As I explained in nauseating depth on my thesis page, I got a really weird Computer Science degree. I wasn't studying the sort of things people typically associate with Computer Science (inasmuch as people have any idea what Computer Science involves.) I certainly did my fair share of programming, but it was always a means to an end. As it is in the real world (i.e. not academia), the programming was invisible in the end product. So as a grad student, I got to do neat things with computers for a few years. (Like, four. It probably should have taken no more than two, but I was in no hurry.)
My interest in music would have been readily apparent to anyone within a few feet of me at any given time. Even a person who was blind and deaf would have been perturbed by the rippling waves of bass from the speakers strapped to my head. That's probably relevant.
I can't remember exactly how the ball got rolling and who pushed it, but my advisor had some vague association with this dude at the School of Music who was the musical director for of an improvisational music ensemble. Fortunately, someone had the good sense to bridge the gap between what we were doing in the HCI Lab (mainly, creating new ways for people to do exciting stuff with computers) and what they were doing in the more experimental factions of the School of Music (mainly, creating new ways for people to do exciting stuff with sound).
When I was first developing an interest in human-computer interaction, tabletop computers were all the rage. No one really had any practical applications for the things, but there were all sorts of sexy impractical things to do with them, so HCI research was very tabletoppy for a few years there. For context, this was around when Björk took the reactable out on tour.
So we built a table out of particle board and glue. No metal, because that would interfere with our electromagnetic sensor equipment that we used to detect where four pen-shaped wands were positioned. We also had to write the software to translate the position of those wands into touches on the table, which was just a dumb piece of wood. (I had great help; thanks, Ed Mak and Dave McMullen, for your significant contributions.) Then, we had to get creative.
The big observation that kicked things off was that most instruments are designed to be played by a single person at any given time. Tabletops, on the other hand, if they're good for anything at all, it's supporting teamwork and collaboration. So I conceived of three collaborative musical instruments.
The first instrument was a glorified drum machine, but it ran around the perimeter of the table. By virtue of how things were positioned, it'd be hard for one person to reach all of the settings; in order to program a complete beat, the group would have to work together. Each of the four people participating would be responsible for programming one quarter of the beat. We never made that one.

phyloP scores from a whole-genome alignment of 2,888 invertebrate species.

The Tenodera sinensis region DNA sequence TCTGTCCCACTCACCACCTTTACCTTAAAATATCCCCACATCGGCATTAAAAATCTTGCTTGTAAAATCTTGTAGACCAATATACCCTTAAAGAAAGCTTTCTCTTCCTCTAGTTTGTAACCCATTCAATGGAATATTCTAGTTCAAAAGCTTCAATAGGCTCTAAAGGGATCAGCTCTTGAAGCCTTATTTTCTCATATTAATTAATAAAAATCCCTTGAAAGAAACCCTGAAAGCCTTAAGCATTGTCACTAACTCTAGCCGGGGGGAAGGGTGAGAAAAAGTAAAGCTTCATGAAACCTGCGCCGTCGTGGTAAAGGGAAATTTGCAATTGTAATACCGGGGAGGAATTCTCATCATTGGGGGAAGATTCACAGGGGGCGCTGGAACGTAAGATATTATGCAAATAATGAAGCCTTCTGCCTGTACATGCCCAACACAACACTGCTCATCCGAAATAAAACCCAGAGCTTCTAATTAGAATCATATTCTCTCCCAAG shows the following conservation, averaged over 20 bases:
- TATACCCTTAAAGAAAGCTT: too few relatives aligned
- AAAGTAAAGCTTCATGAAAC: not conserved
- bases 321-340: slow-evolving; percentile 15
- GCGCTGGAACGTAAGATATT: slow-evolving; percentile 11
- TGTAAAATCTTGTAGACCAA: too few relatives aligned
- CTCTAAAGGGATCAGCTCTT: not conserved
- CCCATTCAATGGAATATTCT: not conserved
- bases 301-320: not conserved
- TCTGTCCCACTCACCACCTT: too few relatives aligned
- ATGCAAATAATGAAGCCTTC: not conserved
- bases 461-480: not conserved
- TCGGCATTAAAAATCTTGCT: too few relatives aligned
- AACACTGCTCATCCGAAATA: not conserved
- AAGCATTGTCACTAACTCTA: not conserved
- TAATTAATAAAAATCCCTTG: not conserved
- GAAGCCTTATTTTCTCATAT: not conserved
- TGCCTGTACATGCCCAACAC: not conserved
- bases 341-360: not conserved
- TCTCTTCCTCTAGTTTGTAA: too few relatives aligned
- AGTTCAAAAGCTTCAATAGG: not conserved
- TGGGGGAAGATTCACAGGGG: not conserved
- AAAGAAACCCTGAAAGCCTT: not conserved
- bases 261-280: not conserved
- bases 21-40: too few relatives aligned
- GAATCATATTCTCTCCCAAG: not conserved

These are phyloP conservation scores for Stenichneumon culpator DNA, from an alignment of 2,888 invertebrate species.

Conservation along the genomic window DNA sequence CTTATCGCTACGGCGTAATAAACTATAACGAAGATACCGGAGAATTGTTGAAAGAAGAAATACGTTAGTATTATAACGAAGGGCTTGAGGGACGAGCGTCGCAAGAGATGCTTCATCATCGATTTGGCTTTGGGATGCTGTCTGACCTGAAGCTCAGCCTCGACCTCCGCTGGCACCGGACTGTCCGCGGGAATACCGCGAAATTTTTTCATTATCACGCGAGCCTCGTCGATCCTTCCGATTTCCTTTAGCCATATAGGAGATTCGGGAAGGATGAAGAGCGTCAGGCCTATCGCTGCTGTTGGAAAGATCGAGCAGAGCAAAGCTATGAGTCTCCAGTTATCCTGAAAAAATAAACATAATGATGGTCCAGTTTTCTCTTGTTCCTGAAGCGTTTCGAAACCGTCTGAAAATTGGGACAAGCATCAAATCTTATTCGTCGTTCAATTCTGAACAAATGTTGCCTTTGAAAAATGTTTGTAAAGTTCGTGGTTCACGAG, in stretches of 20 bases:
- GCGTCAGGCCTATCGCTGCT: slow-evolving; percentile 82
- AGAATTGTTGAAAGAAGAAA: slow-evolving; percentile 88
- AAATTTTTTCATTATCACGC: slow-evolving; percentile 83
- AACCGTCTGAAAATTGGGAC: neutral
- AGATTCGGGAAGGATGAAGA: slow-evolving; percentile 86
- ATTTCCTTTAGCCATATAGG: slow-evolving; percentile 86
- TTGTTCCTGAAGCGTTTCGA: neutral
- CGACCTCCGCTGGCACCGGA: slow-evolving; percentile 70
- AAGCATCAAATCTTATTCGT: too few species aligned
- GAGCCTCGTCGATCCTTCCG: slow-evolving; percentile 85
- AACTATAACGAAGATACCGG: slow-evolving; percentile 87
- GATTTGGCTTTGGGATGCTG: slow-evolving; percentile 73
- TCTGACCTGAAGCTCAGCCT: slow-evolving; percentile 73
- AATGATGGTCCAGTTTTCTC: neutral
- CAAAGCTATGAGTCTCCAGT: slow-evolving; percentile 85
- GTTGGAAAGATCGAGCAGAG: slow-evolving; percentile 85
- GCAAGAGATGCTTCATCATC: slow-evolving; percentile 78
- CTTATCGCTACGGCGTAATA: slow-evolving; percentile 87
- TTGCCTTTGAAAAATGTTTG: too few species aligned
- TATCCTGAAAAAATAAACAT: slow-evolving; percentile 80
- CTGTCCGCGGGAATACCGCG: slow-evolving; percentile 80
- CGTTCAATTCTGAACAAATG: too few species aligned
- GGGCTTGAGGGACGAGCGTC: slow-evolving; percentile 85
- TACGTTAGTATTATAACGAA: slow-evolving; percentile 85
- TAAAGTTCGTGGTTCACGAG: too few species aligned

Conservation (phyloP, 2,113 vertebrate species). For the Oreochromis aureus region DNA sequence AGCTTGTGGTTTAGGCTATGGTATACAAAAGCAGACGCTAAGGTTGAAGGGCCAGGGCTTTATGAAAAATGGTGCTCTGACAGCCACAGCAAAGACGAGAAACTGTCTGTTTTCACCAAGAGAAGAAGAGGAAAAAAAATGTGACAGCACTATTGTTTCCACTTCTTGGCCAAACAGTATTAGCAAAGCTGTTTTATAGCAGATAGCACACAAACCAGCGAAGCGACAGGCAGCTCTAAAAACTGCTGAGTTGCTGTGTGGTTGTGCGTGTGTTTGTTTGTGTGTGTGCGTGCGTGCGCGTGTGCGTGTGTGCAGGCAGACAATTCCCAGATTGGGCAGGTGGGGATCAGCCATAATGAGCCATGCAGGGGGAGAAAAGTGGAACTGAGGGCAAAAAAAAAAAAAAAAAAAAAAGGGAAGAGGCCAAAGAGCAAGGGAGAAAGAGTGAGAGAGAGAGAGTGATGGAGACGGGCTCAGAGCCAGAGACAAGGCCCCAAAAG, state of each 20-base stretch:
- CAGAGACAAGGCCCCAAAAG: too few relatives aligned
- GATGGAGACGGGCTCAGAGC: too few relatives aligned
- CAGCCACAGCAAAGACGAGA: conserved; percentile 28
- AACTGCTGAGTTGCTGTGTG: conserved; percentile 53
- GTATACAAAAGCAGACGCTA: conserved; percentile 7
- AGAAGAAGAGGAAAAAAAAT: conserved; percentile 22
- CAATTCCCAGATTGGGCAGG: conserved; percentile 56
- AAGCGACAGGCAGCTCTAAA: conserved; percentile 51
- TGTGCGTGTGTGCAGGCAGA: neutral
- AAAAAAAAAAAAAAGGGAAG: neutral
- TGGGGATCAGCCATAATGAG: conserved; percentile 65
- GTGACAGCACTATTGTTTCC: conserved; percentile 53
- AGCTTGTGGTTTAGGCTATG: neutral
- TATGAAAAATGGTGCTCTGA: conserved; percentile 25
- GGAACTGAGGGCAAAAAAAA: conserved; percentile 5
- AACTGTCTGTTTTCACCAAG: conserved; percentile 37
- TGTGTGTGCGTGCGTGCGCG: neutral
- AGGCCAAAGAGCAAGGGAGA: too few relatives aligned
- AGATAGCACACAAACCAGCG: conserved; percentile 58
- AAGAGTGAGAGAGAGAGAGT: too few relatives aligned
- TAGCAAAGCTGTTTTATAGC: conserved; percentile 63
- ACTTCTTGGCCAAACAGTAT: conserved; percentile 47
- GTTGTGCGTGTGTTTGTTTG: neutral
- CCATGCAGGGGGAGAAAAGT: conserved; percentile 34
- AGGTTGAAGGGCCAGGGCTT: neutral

The second one used a metaphor of throwing ripples in water to make sound. Players would touch the screen which would cause ripples to be sent out from the point on the table that was touched, and there would be sound objects placed on the virtual surface that would play sound when struck by a ripple. We never made that one, either.
The third idea was to have players paint lines on the virtual table surface which represented walls, then use gestures to throw balls around the play area. When a ball strikes a wall, it produces a sound. The color of the wall determines the type of sound to be played, and the type of ball that hits the wall determines the quality of the sound. The speed of the ball controls the volume (velocity) of the sound.
We made that one.
I could never think of a genuinely good name for that instrument, and neither could anyone else. It had walls, and it had balls, so we called it WallBalls. The name stuck. I still haven't thought of a better name. I consider this to be a personal failure of the highest order, but that's neither here nor there. Crappy name aside, the instrument itself is actually rather cool, and the moment when we debuted the instrument in front of a hundred plus curious creatives on campus is one of my all-time special memories. I'll never forget the waves of relief that poured over me when the first ball hit the first wall and a sound actually came out of the speakers. A blue screen of death would have really done a number on my credibility.
Somewhere along the way, I decided that my Computer Science thesis needed more Computer Science and less Music, so the role of WallBalls in the whole thing was rather minimal. Still, I managed to get a paper on WallBalls published and it was personally very satisfying to be responsible for such a cool creative thing, despite its utter impracticability. I guess that's what academia is all about, isn't it?